The Bumbling Colossus ( at 89-119.

2. Provide Federally-funded Vouchers or Credits Scaled to Income

For those unable to fund HSAs out of their own resources, the federal government must fund them via vouchers or credits placed in their accounts as needed. This is the best way to achieve true universal health care coverage. It is the only real way. Obamacare leaves some 30-40 million people uninsured. To use the Obamacare approach to cover the rest would break the bank; costs would be prohibitive, crowding out all other priorities for public spending. Moreover, such an effort would be counter-productive, as the need to rein in costs would mean restrictions on drug pricing, which would curtail drug innovation, and hospital and doctor charges, which would have disasterous effects on service availability and quality. Lower what someone can get for their service or product makes them lower their inputs -- time spent with patients, quality of parts in the product, R & D for improvements, etc.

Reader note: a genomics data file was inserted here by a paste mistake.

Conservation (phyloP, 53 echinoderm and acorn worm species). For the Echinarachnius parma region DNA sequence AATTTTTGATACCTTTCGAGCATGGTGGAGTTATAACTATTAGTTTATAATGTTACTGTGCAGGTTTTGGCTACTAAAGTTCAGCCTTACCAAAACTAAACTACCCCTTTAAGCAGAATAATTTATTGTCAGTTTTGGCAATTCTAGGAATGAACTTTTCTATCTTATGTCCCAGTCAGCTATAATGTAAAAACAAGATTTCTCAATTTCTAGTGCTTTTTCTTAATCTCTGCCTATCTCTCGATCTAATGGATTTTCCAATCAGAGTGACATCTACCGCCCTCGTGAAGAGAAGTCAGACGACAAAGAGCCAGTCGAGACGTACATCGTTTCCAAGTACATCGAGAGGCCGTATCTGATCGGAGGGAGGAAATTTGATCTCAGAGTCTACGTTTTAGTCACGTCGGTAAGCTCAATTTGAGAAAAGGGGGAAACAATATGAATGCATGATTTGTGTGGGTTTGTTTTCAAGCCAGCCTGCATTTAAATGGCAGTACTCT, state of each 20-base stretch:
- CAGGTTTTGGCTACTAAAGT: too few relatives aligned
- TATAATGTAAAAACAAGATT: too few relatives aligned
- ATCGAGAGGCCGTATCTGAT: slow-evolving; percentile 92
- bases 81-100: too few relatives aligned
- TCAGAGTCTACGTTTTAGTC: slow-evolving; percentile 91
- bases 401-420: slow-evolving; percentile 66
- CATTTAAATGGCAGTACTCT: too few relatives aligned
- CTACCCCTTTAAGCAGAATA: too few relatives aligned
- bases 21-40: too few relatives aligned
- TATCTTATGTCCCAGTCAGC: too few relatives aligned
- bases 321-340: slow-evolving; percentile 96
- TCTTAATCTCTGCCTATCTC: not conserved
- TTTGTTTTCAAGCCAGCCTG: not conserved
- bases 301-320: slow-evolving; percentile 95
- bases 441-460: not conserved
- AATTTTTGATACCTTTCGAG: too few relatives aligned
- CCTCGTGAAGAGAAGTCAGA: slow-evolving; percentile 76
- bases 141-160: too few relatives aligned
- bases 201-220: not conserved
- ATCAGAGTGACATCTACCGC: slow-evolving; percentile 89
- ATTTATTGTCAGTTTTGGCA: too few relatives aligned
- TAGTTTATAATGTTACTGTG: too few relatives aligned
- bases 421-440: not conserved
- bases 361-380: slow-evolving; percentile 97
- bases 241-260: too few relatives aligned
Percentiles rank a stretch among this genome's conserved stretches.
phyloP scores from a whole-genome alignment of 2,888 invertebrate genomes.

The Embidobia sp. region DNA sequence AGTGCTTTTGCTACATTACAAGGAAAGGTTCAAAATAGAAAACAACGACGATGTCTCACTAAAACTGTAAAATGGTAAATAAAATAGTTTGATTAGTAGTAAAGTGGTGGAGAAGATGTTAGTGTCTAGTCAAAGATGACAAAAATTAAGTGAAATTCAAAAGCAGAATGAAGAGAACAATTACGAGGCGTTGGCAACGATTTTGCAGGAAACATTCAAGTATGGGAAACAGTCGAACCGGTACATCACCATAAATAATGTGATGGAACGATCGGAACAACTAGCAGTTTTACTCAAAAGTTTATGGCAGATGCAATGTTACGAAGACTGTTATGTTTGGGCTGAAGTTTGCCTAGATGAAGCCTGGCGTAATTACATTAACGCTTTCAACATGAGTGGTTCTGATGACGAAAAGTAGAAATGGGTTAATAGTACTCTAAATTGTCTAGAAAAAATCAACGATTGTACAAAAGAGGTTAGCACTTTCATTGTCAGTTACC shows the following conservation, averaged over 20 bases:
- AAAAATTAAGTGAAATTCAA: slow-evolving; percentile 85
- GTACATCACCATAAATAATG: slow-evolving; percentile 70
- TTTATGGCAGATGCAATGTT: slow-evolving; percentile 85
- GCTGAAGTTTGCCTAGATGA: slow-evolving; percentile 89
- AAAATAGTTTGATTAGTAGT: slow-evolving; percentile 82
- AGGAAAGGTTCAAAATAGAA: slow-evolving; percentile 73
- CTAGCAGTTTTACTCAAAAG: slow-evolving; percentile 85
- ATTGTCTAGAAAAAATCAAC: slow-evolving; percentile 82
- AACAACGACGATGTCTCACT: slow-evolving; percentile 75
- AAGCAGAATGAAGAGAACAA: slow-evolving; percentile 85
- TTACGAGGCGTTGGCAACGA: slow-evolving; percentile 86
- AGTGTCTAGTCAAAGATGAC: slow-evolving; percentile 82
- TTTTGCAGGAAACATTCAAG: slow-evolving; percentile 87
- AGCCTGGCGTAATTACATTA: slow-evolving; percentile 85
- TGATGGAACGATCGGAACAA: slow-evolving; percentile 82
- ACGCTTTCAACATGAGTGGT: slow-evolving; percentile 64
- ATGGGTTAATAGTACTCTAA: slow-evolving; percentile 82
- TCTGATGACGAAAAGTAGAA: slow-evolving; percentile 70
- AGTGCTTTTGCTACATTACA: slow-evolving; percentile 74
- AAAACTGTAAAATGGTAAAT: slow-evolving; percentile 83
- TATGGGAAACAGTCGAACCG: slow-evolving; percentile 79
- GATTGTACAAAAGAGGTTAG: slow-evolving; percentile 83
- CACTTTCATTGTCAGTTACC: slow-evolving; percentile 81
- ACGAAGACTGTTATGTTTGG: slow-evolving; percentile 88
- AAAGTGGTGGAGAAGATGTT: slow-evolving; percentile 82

Since the amounts put in an HSA are redeemable only for recognized health purposes, the vouchers or credits are payable only to a recognized legitimate health care provider, product or service. The amounts put by government into a person's HSA should be scaled to provide adequately for expenses below the high-deductible coverage. In this way, universality AND adequacy are achieved in one simple step. The individual or family is in control and free to make a wide range of choices among insurance plans in a freed-up regime (see post). Bureaucracy and the enormous overhang of the administrative state are minimized and these costs eliminated. 

This plan fits best the American tradition of self-reliance and individual spirit and avoids the kind of creeping dependence on welfare and government which characterizes many European states, with ever-deepening crises based upon government workers demanding ever more through strikes and violence which cripple their economies. Economists call this "rent-seeking" and the more people become tied to the public trough, the more unfair advantage they take in this way.

3. Equalize Tax Treatment Regardless of Employment Status